Converting SQL to LINQ – DISTINCT, WHERE, ORDER BY and Operators

Bill Horst continues with those simple examples. After this one here comes the other set. They are perfect to show basic syntax. Here are few more:

DISTINCT
SQL SELECT statements can include the DISTINCT specifier, which causes all duplicate records in the query result to be removed. In a LINQ expression, Distinct is its own individual clause, rather than a specifier on the Select clause. This means that Distinct can appear between any two other clauses. The Distinct clause takes whatever result is returned by the preceding clause (Select, in the case below) and returns a filtered result with duplicates removed. To two code examples below accomplish the same results:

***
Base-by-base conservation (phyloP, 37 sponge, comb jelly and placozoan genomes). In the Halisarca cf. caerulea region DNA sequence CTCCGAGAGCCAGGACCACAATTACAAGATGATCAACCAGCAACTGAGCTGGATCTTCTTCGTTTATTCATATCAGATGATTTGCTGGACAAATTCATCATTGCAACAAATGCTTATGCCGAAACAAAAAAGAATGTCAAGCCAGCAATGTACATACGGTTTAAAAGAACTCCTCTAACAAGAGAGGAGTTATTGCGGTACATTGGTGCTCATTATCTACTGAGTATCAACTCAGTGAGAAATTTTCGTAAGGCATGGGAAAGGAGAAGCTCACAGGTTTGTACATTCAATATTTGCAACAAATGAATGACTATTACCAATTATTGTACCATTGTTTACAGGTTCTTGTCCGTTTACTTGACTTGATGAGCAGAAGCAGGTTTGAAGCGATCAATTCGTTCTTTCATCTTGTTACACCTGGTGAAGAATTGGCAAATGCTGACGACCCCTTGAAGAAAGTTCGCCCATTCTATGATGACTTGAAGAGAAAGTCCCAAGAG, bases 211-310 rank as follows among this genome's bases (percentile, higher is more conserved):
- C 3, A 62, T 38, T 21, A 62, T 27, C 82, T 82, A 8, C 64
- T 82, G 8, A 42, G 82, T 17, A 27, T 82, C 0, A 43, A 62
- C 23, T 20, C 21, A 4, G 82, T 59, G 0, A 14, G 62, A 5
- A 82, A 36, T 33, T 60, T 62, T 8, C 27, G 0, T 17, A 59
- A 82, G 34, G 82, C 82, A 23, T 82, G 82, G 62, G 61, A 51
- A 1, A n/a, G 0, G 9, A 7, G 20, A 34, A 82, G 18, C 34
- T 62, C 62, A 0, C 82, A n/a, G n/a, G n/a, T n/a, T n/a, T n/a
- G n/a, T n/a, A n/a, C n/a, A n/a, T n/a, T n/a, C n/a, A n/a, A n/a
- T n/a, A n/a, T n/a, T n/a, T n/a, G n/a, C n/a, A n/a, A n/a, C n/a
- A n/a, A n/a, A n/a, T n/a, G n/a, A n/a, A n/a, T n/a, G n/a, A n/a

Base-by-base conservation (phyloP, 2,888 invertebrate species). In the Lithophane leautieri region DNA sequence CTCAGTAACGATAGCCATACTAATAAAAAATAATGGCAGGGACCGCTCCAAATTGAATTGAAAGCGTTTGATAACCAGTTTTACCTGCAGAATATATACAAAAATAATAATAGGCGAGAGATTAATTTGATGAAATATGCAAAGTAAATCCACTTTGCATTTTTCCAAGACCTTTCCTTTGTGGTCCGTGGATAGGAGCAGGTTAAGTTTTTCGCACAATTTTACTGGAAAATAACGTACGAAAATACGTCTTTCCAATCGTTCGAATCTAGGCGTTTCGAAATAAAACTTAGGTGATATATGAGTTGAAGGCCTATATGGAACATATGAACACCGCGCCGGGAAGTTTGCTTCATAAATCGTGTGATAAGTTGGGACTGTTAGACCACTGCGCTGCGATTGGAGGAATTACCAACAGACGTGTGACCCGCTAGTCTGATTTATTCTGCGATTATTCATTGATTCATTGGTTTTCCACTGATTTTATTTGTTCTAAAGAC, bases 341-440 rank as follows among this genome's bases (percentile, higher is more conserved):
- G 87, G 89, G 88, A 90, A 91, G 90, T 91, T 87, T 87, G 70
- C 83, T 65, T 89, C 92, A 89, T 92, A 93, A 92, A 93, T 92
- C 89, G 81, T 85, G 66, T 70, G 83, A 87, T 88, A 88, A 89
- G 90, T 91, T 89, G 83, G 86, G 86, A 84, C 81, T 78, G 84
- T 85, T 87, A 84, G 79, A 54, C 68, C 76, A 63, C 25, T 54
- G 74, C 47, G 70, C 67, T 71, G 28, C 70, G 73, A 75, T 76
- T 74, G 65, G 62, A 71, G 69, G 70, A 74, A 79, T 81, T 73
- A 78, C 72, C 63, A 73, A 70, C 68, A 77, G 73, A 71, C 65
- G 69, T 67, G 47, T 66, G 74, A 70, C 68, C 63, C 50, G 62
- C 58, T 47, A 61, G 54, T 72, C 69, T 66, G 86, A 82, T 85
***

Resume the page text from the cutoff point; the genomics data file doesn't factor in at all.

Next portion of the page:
SQL

VB

ORDER BY
The SQL ORDER BY clause can also be represented in a LINQ expression. A LINQ Order By clause allows for a comma-delimited list of expressions to specify how results should be sorted. Any valid VB expression can be used, so these expressions don’t necessarily have to be the names of field that were selected.

SQL

VB

ASC/DESC
A SQL ORDER BY clause can also include ASC and DESC keywords, to specify that the sort should be in ascending or descending order, respectively. VB uses Ascending and Descending keywords for the same purpose, with the same syntax. If neither specifier is present, ascending order is the default.

SQL

VB

Here is the original post by Bill Horst


3 thoughts on “Converting SQL to LINQ – DISTINCT, WHERE, ORDER BY and Operators

  1. In Linq we obtain distinct results by using the following syntax (in C#):

    var DistinctResults = (from c in CustomerTable select c.Name).Distinct()

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